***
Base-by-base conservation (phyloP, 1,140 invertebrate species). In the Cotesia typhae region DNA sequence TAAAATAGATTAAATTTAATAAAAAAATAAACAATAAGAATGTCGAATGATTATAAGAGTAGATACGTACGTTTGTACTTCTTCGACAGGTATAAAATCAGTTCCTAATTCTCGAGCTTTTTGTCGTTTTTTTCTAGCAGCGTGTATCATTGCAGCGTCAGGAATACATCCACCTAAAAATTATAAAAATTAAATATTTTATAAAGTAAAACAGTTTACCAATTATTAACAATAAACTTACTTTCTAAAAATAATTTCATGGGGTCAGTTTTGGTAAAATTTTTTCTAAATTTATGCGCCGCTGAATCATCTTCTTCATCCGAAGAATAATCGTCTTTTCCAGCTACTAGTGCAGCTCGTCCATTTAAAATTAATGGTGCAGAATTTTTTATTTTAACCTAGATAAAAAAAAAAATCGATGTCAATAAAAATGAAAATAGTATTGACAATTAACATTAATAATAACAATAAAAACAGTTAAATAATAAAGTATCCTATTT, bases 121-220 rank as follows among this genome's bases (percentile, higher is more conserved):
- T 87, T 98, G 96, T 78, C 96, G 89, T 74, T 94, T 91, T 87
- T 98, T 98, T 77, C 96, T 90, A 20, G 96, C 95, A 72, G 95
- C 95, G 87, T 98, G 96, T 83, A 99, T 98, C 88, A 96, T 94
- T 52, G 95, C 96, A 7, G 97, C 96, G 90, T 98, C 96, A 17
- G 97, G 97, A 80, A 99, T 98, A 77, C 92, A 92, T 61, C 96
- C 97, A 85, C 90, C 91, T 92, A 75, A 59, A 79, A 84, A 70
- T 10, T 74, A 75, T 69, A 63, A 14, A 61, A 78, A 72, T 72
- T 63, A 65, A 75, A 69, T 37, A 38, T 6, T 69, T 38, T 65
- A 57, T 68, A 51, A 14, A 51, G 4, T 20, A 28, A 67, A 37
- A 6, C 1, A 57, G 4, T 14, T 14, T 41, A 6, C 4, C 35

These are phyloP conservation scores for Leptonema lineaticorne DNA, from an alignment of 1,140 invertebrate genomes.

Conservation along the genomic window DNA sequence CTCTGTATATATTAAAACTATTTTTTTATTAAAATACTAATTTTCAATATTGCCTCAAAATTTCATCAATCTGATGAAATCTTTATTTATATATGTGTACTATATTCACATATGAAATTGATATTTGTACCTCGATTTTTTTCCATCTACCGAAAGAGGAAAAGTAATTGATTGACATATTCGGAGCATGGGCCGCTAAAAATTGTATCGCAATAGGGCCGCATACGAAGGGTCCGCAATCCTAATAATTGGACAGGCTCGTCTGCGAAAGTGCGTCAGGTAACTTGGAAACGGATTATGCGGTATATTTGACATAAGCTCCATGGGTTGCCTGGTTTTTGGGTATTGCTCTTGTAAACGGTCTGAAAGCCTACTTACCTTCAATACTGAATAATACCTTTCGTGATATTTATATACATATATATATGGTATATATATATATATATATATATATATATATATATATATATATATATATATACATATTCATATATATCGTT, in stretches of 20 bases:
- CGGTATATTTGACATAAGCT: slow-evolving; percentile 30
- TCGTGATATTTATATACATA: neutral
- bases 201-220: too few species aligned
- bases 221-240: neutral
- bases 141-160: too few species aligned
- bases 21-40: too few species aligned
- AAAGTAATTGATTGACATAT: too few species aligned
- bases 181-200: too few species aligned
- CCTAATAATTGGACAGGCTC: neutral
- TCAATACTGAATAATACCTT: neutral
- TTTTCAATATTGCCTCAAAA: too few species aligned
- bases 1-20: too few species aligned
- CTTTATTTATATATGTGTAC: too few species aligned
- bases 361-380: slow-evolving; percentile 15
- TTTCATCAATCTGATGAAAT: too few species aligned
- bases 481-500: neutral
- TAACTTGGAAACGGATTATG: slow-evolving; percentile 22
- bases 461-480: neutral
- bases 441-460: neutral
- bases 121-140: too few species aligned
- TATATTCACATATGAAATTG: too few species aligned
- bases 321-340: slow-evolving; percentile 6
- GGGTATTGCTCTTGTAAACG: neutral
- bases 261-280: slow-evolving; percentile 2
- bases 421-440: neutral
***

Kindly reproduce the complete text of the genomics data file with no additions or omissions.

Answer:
Base-by-base conservation (phyloP, 1,140 invertebrate species). In the Cotesia typhae region DNA sequence TAAAATAGATTAAATTTAATAAAAAAATAAACAATAAGAATGTCGAATGATTATAAGAGTAGATACGTACGTTTGTACTTCTTCGACAGGTATAAAATCAGTTCCTAATTCTCGAGCTTTTTGTCGTTTTTTTCTAGCAGCGTGTATCATTGCAGCGTCAGGAATACATCCACCTAAAAATTATAAAAATTAAATATTTTATAAAGTAAAACAGTTTACCAATTATTAACAATAAACTTACTTTCTAAAAATAATTTCATGGGGTCAGTTTTGGTAAAATTTTTTCTAAATTTATGCGCCGCTGAATCATCTTCTTCATCCGAAGAATAATCGTCTTTTCCAGCTACTAGTGCAGCTCGTCCATTTAAAATTAATGGTGCAGAATTTTTTATTTTAACCTAGATAAAAAAAAAAATCGATGTCAATAAAAATGAAAATAGTATTGACAATTAACATTAATAATAACAATAAAAACAGTTAAATAATAAAGTATCCTATTT, bases 121-220 rank as follows among this genome's bases (percentile, higher is more conserved):
- T 87, T 98, G 96, T 78, C 96, G 89, T 74, T 94, T 91, T 87
- T 98, T 98, T 77, C 96, T 90, A 20, G 96, C 95, A 72, G 95
- C 95, G 87, T 98, G 96, T 83, A 99, T 98, C 88, A 96, T 94
- T 52, G 95, C 96, A 7, G 97, C 96, G 90, T 98, C 96, A 17
- G 97, G 97, A 80, A 99, T 98, A 77, C 92, A 92, T 61, C 96
- C 97, A 85, C 90, C 91, T 92, A 75, A 59, A 79, A 84, A 70
- T 10, T 74, A 75, T 69, A 63, A 14, A 61, A 78, A 72, T 72
- T 63, A 65, A 75, A 69, T 37, A 38, T 6, T 69, T 38, T 65
- A 57, T 68, A 51, A 14, A 51, G 4, T 20, A 28, A 67, A 37
- A 6, C 1, A 57, G 4, T 14, T 14, T 41, A 6, C 4, C 35

These are phyloP conservation scores for Leptonema lineaticorne DNA, from an alignment of 1,140 invertebrate genomes.

Conservation along the genomic window DNA sequence CTCTGTATATATTAAAACTATTTTTTTATTAAAATACTAATTTTCAATATTGCCTCAAAATTTCATCAATCTGATGAAATCTTTATTTATATATGTGTACTATATTCACATATGAAATTGATATTTGTACCTCGATTTTTTTCCATCTACCGAAAGAGGAAAAGTAATTGATTGACATATTCGGAGCATGGGCCGCTAAAAATTGTATCGCAATAGGGCCGCATACGAAGGGTCCGCAATCCTAATAATTGGACAGGCTCGTCTGCGAAAGTGCGTCAGGTAACTTGGAAACGGATTATGCGGTATATTTGACATAAGCTCCATGGGTTGCCTGGTTTTTGGGTATTGCTCTTGTAAACGGTCTGAAAGCCTACTTACCTTCAATACTGAATAATACCTTTCGTGATATTTATATACATATATATATGGTATATATATATATATATATATATATATATATATATATATATATATATATATACATATTCATATATATCGTT, in stretches of 20 bases:
- CGGTATATTTGACATAAGCT: slow-evolving; percentile 30
- TCGTGATATTTATATACATA: neutral
- bases 201-220: too few species aligned
- bases 221-240: neutral
- bases 141-160: too few species aligned
- bases 21-40: too few species aligned
- AAAGTAATTGATTGACATAT: too few species aligned
- bases 181-200: too few species aligned
- CCTAATAATTGGACAGGCTC: neutral
- TCAATACTGAATAATACCTT: neutral
- TTTTCAATATTGCCTCAAAA: too few species aligned
- bases 1-20: too few species aligned
- CTTTATTTATATATGTGTAC: too few species aligned
- bases 361-380: slow-evolving; percentile 15
- TTTCATCAATCTGATGAAAT: too few species aligned
- bases 481-500: neutral
- TAACTTGGAAACGGATTATG: slow-evolving; percentile 22
- bases 461-480: neutral
- bases 441-460: neutral
- bases 121-140: too few species aligned
- TATATTCACATATGAAATTG: too few species aligned
- bases 321-340: slow-evolving; percentile 6
- GGGTATTGCTCTTGTAAACG: neutral
- bases 261-280: slow-evolving; percentile 2
- bases 421-440: neutral